Be sure you also collecting customer feedback when it’s sent directly to you – via DM or email. Have a template that you send in response to nice emails. Mine says something like “Thank you so much, this made my day! Would you mind if I shared this on my social media or website? I will tag you or link to you when I quote you!” (Now, the testimonials for MY business might be private (eg, if someone shares their sales numbers, they may not want to do that publicly), so I also offer to post it anonymously, but most of you sell something people are happy to talk about publicly.

Almost every time I’ve shared this strategy with a Starship Captain, the maker or designer has been SO nervous to start asking their customers if they can quote them. They are certain their customers will not agree or be upset, but you know what? In every single case their customers have been THRILLED and really flattered. People LOVE to talk about what they love!

This has held true for product makers and service providers – tech editors, yarn shops, jewelry designers, glass artists, knitwear designers, home decor brands, life coaches, knitwear designers – your customers WANT to see you succeed and share their great experience with you!

So that is going to provide a new category of content. Every time you share a customer photo or quote, be sure you link to how to get the thing.

Another strategy that it’s easy to forget is to focus attention on your older, great products. If you followed the directions for a great launch, then you know that it takes some time and effort to really highlight what’s great and valuable about a product. Of course you should do this when you have a new product, but you should ALSO give this attention and love to your older products!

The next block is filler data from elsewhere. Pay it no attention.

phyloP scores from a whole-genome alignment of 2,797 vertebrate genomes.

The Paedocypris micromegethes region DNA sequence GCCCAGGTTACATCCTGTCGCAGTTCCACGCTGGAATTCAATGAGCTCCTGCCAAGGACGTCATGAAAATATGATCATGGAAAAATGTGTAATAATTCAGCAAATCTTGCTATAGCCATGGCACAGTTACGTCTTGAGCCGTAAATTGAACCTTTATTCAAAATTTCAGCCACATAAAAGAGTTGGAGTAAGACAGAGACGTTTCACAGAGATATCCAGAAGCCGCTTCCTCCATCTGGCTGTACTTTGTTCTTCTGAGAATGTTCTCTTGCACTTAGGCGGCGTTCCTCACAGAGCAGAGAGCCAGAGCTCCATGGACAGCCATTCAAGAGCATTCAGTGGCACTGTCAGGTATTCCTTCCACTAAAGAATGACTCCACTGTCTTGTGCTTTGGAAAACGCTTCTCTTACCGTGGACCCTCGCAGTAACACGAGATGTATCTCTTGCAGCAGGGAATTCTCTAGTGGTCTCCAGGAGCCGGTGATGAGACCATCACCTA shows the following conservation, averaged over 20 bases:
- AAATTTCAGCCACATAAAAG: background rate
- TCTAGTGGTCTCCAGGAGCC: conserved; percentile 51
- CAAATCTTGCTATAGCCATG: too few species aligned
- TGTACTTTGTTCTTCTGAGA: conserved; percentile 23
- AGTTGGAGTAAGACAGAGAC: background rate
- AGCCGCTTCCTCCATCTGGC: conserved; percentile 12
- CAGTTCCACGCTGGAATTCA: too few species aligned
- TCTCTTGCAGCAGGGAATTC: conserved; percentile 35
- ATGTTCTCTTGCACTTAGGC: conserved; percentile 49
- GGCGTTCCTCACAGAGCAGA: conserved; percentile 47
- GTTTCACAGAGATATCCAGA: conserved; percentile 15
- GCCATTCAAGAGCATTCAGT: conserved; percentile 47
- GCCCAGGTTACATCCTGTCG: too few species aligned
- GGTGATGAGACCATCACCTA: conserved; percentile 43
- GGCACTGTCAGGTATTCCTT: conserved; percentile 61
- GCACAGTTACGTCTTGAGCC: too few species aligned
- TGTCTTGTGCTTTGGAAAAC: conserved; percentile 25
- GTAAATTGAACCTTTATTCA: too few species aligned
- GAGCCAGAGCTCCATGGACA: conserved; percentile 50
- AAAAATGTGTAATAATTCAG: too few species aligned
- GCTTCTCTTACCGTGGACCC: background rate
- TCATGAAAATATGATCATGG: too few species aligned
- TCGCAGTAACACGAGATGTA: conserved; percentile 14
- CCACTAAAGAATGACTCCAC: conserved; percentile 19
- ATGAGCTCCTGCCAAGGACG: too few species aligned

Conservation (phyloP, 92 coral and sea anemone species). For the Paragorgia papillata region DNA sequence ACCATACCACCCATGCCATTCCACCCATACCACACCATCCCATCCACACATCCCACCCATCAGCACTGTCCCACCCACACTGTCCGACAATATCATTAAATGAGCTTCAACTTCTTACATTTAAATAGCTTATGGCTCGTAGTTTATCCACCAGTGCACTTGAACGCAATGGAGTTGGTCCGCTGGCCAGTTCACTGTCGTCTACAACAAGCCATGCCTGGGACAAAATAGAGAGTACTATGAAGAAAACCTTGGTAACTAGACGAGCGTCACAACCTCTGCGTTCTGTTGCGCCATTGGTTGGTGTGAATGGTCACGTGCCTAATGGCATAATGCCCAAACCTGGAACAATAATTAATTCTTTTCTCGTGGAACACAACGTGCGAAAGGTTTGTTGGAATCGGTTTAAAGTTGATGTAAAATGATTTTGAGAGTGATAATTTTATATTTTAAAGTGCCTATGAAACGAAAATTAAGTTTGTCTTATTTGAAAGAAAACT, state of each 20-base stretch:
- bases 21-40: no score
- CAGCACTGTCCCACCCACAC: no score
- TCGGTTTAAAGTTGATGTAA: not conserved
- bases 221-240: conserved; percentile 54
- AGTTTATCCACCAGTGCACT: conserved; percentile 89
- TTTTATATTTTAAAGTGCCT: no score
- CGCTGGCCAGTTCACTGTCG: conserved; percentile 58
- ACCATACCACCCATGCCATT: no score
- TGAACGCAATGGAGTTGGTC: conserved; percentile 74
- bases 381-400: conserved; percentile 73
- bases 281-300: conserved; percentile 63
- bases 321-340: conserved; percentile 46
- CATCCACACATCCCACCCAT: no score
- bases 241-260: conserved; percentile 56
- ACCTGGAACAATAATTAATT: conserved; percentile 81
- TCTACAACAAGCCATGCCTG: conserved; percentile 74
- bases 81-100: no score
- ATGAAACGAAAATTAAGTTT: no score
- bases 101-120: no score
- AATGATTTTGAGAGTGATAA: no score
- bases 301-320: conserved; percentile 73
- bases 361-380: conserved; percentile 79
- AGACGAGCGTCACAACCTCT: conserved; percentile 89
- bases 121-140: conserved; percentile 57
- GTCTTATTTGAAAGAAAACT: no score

Answer the questions about both benefits and value that I posed in the Launch Plan, and then focus on communicating that for a week or two for your older stuff.

A few years ago I helped a knitwear designer increase her sales when she took a break from publishing new designs with this strategy. She was working on a book, so she couldn’t also be designing and selling individual patterns. She went through her back catalog, chose some customer projects to highlight, wrote up what customers loved about it and her inspiration and highlighted one older pattern in each email and scheduled them to go out once every two weeks for six months. She was surprised that very few of her email subscribers even knew that she had these older patterns (she kept getting comments like “I love the new design!”) and she was even more surprised that her overall sales increased, while she wasn’t actually working in her business at all.

That increase in sales happened for a few reasons: 

  • She was being more consistent, her readers started to look forward to her emails
  • Every time she sent an email about a “new” pattern, it reminded people to go on and buy the pattern they were considering last month.